3. Has there been any improper influence exerted or any improper action taken by City officials or employees with regard to the issuance or termination of a temporary certificate of occupancy by the City for office space on the second floor of the property located at 618 Division Street South?

    4. Has there been any improper influence exerted or any improper action taken by any City official or employee with regard to personnel decisions, including threats or retaliation, failure to properly document personnel matters in personnel files, and failure to properly address complaints or questions regarding personnel matters?

    5. Is there a proper understanding and observance of the different roles and responsibilities of City officials and City employees, and are interactions between officials and employees properly respectful?

    6. Were proper municipal contracting laws followed with regard to contracts including a contract for the rewiring of City Hall and other City facilities for telephone and computer access, a contract for engineering services, and a

    consultant’s contract for services related to the relocation of the municipal liquor store? Were there any improprieties on the part of City officials or employees outside of but related to that contract those contracts?

    7. Has there been a violation of the Minnesota government data practices act or a breach of computer security by or among City officials or employees? Have data requests been properly honored and managed? Are employee privacy expectations properly addressed by the City’s personnel policy and have employee privacy expectations been honored?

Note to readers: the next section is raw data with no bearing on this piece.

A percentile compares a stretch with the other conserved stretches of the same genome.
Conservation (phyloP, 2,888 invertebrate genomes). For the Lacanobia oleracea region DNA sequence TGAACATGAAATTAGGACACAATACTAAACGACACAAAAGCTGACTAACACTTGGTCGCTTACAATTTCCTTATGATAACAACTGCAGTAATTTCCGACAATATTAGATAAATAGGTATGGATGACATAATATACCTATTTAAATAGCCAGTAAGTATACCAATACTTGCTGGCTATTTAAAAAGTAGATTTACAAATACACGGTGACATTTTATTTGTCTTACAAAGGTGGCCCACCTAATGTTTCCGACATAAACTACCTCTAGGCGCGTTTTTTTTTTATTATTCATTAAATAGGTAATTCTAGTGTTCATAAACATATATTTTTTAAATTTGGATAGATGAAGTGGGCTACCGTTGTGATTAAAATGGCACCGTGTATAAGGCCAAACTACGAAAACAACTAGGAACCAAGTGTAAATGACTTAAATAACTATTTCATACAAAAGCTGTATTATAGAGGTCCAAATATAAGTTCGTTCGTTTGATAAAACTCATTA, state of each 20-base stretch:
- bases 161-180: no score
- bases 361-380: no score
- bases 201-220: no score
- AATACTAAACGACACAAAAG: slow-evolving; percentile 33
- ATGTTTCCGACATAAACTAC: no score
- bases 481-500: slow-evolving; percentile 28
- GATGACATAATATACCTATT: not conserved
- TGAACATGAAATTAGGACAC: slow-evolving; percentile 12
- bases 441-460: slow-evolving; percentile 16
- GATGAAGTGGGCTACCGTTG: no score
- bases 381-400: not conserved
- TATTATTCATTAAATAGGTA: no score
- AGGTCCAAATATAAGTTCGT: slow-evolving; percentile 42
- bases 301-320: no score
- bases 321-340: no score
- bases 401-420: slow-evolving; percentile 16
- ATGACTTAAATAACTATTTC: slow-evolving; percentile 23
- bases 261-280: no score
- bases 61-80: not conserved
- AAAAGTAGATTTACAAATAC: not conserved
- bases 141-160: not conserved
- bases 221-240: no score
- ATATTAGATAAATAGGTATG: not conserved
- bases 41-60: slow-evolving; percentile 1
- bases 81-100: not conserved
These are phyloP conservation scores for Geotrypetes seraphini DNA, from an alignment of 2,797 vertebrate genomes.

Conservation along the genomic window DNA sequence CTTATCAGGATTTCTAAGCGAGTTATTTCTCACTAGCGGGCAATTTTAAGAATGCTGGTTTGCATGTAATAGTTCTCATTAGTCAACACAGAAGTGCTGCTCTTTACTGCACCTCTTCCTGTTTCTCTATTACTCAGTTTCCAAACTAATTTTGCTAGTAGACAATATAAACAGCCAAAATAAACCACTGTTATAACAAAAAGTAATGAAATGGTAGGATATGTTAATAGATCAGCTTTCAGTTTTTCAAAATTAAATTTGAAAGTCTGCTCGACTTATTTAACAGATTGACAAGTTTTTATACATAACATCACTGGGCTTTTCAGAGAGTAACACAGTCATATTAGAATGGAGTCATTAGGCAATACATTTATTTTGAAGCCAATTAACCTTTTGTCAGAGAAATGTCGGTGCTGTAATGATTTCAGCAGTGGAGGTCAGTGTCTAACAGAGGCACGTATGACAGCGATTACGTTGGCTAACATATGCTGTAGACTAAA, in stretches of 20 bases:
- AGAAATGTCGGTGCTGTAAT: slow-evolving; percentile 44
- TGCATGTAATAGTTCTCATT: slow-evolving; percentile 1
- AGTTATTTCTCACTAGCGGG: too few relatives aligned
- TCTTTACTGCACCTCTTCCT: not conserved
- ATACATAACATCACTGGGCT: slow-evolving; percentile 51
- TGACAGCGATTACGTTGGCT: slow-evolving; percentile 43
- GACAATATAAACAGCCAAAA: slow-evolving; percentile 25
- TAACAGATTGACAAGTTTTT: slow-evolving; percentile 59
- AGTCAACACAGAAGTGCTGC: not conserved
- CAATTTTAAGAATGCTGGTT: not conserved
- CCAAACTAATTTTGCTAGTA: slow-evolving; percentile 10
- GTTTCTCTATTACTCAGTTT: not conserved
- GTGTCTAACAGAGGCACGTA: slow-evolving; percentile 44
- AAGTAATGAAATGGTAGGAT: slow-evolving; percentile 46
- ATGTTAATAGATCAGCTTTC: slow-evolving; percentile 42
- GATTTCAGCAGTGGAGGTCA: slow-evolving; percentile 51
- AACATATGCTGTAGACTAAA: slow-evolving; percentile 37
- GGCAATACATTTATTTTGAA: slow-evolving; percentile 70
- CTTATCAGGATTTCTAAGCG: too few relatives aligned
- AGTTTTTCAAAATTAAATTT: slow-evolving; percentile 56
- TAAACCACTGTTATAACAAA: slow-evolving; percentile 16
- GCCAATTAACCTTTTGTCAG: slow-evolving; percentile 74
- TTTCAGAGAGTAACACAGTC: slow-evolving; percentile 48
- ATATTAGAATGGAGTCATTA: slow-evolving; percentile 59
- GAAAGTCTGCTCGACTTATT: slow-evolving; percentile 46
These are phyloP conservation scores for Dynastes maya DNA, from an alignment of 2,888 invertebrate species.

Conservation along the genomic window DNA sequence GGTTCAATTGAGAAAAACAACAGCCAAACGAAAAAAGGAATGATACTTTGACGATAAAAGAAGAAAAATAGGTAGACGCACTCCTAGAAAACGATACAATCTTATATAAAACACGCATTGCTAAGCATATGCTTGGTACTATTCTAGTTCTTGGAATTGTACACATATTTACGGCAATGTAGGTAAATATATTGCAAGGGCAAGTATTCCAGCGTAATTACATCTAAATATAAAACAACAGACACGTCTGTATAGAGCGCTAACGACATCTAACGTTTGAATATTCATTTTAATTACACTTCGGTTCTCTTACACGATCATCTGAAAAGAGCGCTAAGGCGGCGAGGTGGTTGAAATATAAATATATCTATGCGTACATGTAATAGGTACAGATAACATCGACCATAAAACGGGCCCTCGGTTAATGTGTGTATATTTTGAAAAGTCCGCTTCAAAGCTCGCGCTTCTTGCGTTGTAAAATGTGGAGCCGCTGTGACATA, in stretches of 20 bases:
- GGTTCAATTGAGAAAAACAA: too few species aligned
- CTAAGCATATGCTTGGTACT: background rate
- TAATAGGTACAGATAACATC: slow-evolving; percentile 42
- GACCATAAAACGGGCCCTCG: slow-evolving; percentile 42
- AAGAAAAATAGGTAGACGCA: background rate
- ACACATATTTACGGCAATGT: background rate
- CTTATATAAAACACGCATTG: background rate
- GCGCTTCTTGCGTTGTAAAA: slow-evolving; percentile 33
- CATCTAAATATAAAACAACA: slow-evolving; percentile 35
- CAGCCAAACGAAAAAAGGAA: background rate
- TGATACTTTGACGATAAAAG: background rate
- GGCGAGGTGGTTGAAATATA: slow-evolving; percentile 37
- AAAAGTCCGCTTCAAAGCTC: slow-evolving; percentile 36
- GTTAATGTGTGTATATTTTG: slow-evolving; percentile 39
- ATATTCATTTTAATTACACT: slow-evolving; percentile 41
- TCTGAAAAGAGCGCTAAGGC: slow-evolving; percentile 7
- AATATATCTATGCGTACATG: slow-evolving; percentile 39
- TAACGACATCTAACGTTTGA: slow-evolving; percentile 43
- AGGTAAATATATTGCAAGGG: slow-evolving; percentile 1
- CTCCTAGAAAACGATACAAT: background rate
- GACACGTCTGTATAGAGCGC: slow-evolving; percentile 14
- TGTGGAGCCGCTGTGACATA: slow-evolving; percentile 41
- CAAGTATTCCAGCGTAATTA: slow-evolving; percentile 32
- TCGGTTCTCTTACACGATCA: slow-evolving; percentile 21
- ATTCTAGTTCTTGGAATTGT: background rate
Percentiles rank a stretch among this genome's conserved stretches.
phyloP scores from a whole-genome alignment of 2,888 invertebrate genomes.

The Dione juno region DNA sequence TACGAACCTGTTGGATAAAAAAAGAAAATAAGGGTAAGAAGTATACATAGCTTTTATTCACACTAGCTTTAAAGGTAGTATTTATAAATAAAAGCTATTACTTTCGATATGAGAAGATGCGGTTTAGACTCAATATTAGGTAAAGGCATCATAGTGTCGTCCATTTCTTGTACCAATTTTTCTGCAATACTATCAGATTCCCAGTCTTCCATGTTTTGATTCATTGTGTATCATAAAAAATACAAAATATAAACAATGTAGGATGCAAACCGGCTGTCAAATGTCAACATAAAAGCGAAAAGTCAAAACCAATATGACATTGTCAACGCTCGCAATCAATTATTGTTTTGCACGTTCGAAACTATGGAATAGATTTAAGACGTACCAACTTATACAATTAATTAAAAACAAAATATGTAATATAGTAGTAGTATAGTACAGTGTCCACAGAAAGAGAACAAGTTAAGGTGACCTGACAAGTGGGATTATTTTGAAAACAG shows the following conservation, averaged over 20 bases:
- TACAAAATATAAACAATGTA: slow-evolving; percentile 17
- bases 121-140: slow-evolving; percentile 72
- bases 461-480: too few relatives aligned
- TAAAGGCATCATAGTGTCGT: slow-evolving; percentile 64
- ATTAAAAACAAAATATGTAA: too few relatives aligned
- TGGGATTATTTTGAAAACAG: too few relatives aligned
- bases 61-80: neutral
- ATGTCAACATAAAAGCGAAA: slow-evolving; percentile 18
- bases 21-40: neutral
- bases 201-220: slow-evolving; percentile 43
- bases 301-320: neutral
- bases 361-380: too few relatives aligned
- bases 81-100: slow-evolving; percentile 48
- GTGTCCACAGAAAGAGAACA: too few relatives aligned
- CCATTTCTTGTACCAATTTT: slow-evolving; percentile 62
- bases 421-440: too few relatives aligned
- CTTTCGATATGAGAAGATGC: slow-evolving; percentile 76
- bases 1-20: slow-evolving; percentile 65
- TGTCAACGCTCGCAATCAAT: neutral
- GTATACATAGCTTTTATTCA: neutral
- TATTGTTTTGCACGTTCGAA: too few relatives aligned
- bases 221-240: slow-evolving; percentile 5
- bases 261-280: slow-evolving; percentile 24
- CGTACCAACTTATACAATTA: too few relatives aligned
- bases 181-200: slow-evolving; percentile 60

8. Has there been a violation by City officials or employees of the proper separation of church and state?

    9. Has there been proper oversight and management of TIF projects in which the City is involved, including the project known as The Crossing? Has the City followed proper procedures and practices with regard to TIF projects, tax abatement, and other financial incentives to private development offered by the City?

    10. Has there been misuse of public funds related to any of the foregoing issues (to include an examination of cash received and disbursed and transactions related thereto, as provided by Minn. Stat. Sec. 6.55)?

    11. Are there any issues otherwise brought to the attention of the Auditor and determined by the Auditor to merit examination?

    12. Have there been violations of the open meeting law?

    13. Is there a purchasing policy in place in the City and has it been followed? Have the City’s purchasing practices conformed to state and federal requirements?

    14. Has the City’s pay plan been implemented and followed and have any deviations from the plan been reported to the Council?

  7. You know, I’m just having a really hard time with the fact that none of these adults we have elected to lead/represent us have the guts to have a discussion of their problems in the public venue of a council meeting.
    Having been at the work session last night, it just became so apparent that the process is “verschmiggled” (one of my kid’s favorite descriptive words) because of their group dynamics.
    There are small snide remarks, heated glances, questions meant to provoke, cautionary statements … all the symptoms of a group that can’t talk to each other, through their basic level of irritation with each other.
    Enough already; since July it has been said to “be patient, wait and see, there’s more that will come out, trust me”!
    We’ve been patient.
    We’ve waited and only seen more complications.
    Virtually nothing has “Come out”.
    Trust is worn to the breaking point.